Here is an interview with Hugh Whaley from 2020:
What instruments do you play?
My primary instrument is horn. However, as a band director I have basic skills on most of the wind and percussion instruments. I am more proficient at brass instruments, than woodwinds, or percussion.
How long have you played your instrument?
I began playing in my public school band in 6th grade during the fall semester of 1975. I switched from cornet to horn in 8th grade. I attended band camp at East Carolina University in the late 70s and early 80s. When is was in the All-District Band during my 11th grade year we played an abridged version of the final of Mahler's Third Symphony. That musical experience got me hooked on the aesthetic experience, which lead to my pursuing a career in music. Since that time I have been blessed with many opportunities to perform great music with others.
How long have you been a Wilmington Symphony Orchestra musician?
My first performance was during the fall of 1986 while I was student teaching at Hoggard High School under David McChesney. Dr. Errante had programmed Saint Saens Symphony #3. Since that performance I played on an as needed basis until I auditioned several years ago to be on the first called list.
What do you do for a career?
I taught band for 30 years in North Carolina public schools. Upon retirement from Onslow County School I became the director of bands at Gramercy Christian School in Newport, North Carolina.
Where did you grow up?
I am a native of Onslow County, where I graduated from White Oak High School in 1982. My father was a public school principal, and my mother was a public school teacher. My band director from 6th -`12th grade was Earl Taylor.
What is your favorite song, artist, and/or musical memory?
I do not like to pick favorites. I have been blessed with the opportunity to play many of the great orchestral work on my musical bucket list over the past several decades with the Wilmington Symphony. One work on my bucket list that is still unfulfilled is to perform "Alpine Symphony" by Richard Strauss. I love this piece. There are a number of memorable performances in my memory, but I would probably say that the recording sessions with the "Keystone Winds" occupy a special place in my memory. Over the past several decades we recorded over 20 commercial CDs, and each 3 day session was a powerful musical experience. Our conductor, Jack Stamp, was a tremendous musician, and the members of the ensemble were all first class. I think about my friends from that ensemble often, even though I haven't seen most of them in 5 years.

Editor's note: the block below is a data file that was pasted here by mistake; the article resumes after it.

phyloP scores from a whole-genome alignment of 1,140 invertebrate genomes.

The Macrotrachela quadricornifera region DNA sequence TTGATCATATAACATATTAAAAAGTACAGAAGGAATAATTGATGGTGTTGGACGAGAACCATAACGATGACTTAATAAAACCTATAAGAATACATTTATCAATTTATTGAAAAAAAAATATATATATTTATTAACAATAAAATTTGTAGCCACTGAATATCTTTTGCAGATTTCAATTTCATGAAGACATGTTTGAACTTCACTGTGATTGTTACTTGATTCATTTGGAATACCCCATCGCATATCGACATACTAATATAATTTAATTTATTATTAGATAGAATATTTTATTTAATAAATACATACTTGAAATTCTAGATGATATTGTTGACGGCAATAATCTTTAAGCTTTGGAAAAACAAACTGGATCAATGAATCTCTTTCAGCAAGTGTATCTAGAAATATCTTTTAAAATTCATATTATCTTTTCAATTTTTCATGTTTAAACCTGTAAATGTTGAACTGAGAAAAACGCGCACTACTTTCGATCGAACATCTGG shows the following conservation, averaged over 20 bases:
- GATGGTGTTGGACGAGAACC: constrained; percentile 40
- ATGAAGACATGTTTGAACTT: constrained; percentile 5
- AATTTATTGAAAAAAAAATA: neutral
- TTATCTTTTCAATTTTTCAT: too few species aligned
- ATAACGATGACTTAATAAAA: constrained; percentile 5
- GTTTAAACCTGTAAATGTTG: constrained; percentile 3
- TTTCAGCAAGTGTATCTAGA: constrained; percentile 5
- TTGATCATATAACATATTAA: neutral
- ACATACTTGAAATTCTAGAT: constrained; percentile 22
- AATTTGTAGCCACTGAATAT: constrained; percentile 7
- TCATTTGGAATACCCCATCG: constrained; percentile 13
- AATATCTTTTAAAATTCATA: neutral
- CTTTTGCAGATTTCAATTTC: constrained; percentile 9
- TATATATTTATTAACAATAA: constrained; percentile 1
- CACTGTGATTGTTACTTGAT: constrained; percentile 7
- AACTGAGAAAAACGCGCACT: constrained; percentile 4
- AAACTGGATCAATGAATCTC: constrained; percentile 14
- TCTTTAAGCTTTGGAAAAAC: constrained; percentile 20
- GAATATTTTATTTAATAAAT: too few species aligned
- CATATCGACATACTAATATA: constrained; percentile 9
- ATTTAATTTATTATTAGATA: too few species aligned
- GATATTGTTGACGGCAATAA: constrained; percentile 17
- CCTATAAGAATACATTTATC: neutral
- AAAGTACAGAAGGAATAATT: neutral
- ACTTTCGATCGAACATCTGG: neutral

Favorite meal or restaurant?
Among the franchised restaurants I would choose Carrabba's. I usually get their Chicken Marsala with a Caesar Salad. I am a relatively flexible eater. I can usually find something to eat at any restaurant.
Diet Mountain Dew. Generic is fine with me.
What is your favorite vacation?
I love the mountains. I would like to tour the Alps in Europe, hear great orchestral performances, visit castles, and ride on the scenic railways.
You're stuck on a desert island... What book, music/album/artist and/or movie do you want with you??
If It were music to listen to, it would be a set of John Williams Soundtrack recordings.
What's your pet situation?
I am honestly not a fan of pets.
What do you want people to know about the Wilmington Symphony Orchestra?
I believe it is safe to say the members of the symphony participate out of their love of playing great music with other capable musicians. However, It is even more fulfilling to be able to share this great music with others via a live audience. Please know that as patron, and member of our audiences you are critical and appreciated.
How are you keeping yourself occupied while being at home all day?
I am a railroad buff. My family calls me a "Train Nut" I have started a z scale model railroad layout that will fit in a large road equipment case. I will be able to carry it in my car to events and share it with others. I particularly hope to take it to train shows,
Any words of wisdom to help others through this?
Assuming you appreciate great music performed well, I recommend You Tube. You can hear the greatest music performed by the greatest musicians in the world. You can easily start watching/listening and spend the better part of a day without losing interest. The quantity of quality content on YouTube easily exceeds that which could be reviewed in an entire lifetime. Just be certain to broaden your exposure to include new, and unfamiliar music.
Christine Maynard, Concertmaster
Mary Jo White